San Francisco police lieutenant Frank Bullitt has his hands full with a witness protection assignment in the 1968 movie Bullitt. Bullitt (Steve McQueen) has the lead role in providing around-the-clock protection to a mobster set to testify about illegal activity in The Organization, and had taken $2 million of their money as well. This man fled Chicago before The Organization had a chance to kill him. He had presented his evidence of illegal activity to local politician Walter Chalmers (Robert Vaughn), who in turn took this report to a Senate subcommittee. They have arranged to hear what this mobster on the lam has to say, but he has to stay out of sight at a nearby hotel. The mob still manages to learn where he is, and visit, claiming to be Chalmers and an associate. They ambush the cop and the witness, who soon dies from his wounds at the hospital.
Bullitt works with attending physician Dr. Willard (Georg Sanford Brown) to conceal the death from Chalmers, who made a scene in the ICU before his witness died. Chalmers also promises to hold Bullitt responsible for the breakdown in protection. Telling Chalmers his man has been moved to a more secure location, Bullitt works with his partner, Delgetti (Don Gordon) to retrace the witness's steps before he checked into the hotel. They follow the trail the witness left and discover some things they didn't expect. Bullitt also finds that the hit men have him in their sights.
Bullitt is best known for its exciting car chase between Frank Bullitt and the mobsters who don't care for the lieutenant's snooping. That conflict leads to a stellar showdown between Bullitt in his Ford Mustang and the hit men in their Dodge Charger. The rest of the film, however, is a fairly standard police procedural based on the novel Mute Witness by Robert L. Fish. It's not that the story isn't good. It just takes a back seat to the key action sequence of the movie, which helped to win Frank P. Keller an Oscar for his editing. It's one of the more noteworthy films of director Peter Yates, who worked in auto racing before turning his focus to film. This movie plays like a grittier version of Dragnet. Joe Friday, though, never had such a hot car, uttered pejorative language, or encountered any problems with politicians concerned with their own agenda. Bullitt, like Friday, is a plain-talking cop whose tone almost never changes.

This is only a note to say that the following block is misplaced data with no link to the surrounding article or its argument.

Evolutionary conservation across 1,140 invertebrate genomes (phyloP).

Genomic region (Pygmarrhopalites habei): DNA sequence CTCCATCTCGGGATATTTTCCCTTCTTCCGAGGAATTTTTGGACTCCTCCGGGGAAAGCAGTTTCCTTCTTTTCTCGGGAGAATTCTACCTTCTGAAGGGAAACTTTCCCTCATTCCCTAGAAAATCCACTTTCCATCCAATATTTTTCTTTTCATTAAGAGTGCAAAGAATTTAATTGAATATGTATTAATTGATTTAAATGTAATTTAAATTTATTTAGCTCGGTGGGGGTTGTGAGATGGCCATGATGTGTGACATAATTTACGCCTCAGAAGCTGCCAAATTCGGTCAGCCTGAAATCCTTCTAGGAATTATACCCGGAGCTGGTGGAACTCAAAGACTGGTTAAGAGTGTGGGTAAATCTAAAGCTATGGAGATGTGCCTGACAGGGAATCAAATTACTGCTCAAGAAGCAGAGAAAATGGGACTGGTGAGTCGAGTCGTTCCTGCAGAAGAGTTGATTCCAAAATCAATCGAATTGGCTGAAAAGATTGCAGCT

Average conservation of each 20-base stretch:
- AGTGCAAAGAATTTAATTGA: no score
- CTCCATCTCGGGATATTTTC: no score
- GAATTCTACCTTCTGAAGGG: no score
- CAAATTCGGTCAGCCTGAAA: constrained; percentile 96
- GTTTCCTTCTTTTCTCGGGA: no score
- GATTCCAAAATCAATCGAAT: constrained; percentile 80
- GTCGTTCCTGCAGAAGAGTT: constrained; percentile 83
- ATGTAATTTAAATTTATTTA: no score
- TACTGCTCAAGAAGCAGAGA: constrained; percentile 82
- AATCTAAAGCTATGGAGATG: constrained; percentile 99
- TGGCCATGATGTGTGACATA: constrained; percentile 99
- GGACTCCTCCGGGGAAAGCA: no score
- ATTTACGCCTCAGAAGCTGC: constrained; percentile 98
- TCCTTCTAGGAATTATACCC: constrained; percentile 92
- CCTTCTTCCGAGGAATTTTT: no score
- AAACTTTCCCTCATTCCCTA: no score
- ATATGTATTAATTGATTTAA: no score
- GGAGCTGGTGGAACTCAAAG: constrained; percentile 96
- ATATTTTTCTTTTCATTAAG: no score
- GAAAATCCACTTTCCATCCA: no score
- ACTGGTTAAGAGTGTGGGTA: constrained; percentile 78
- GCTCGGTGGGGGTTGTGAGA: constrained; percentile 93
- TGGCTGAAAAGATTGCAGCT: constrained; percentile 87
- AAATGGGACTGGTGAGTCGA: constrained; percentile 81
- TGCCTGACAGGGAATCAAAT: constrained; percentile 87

McQueen, though, is a tough and smart cop who sees through the stories people try and tell him. For example, he knows the night desk clerk is withholding on him with regards to the hit men. He makes sure the clerk knows that telling the truth would be beneficial to himself and the hotel. While he doesn't let his feelings show on duty, Bullitt finds himself needing to explain his career to his girlfriend, Cathy (Jacqueiine Bisset) as he finds himself under pressure to get answers. Vaughn also shines as the pushy and ambitious Chalmers, who thinks he should have enough sway to affect Bullitt's job. In one scene, viewers get to see a bumper sticker on the back of his chauffeur-driven limousine that belies the way he treats Bullitt. Besides the actors already mentioned, others who add solid support include Norman Fell and Simon Oakland as superiors of Bullitt, and Robert Duvall as a cab driver who retraces the witness's rounds for Bullitt.
Bullitt, which is now a part of the National Film Registry, helped to set the stage for movies that followed with their elaborate chase scenes and sporty cars. The procedural and car chase worked more effectively just a few years later in The French Connection, whose Oscars included both Best Editing and Best Picture. A funny tribute to the Bullitt scene appears in the final Dirty Harry movie, The Dead Pool. Great looking cars and elaborate chases have been a part of every Fast & Furious film. The Mustang and the Charger have built a legacy of being fast cars. Bullitt proudly shows what these cars could do, and recalls one of the better known works of an actor who left us far too soon.
On a scale of zero to four stars, I give Bullitt three stars. Don't mess with Frank.
© 2018 Pat Mills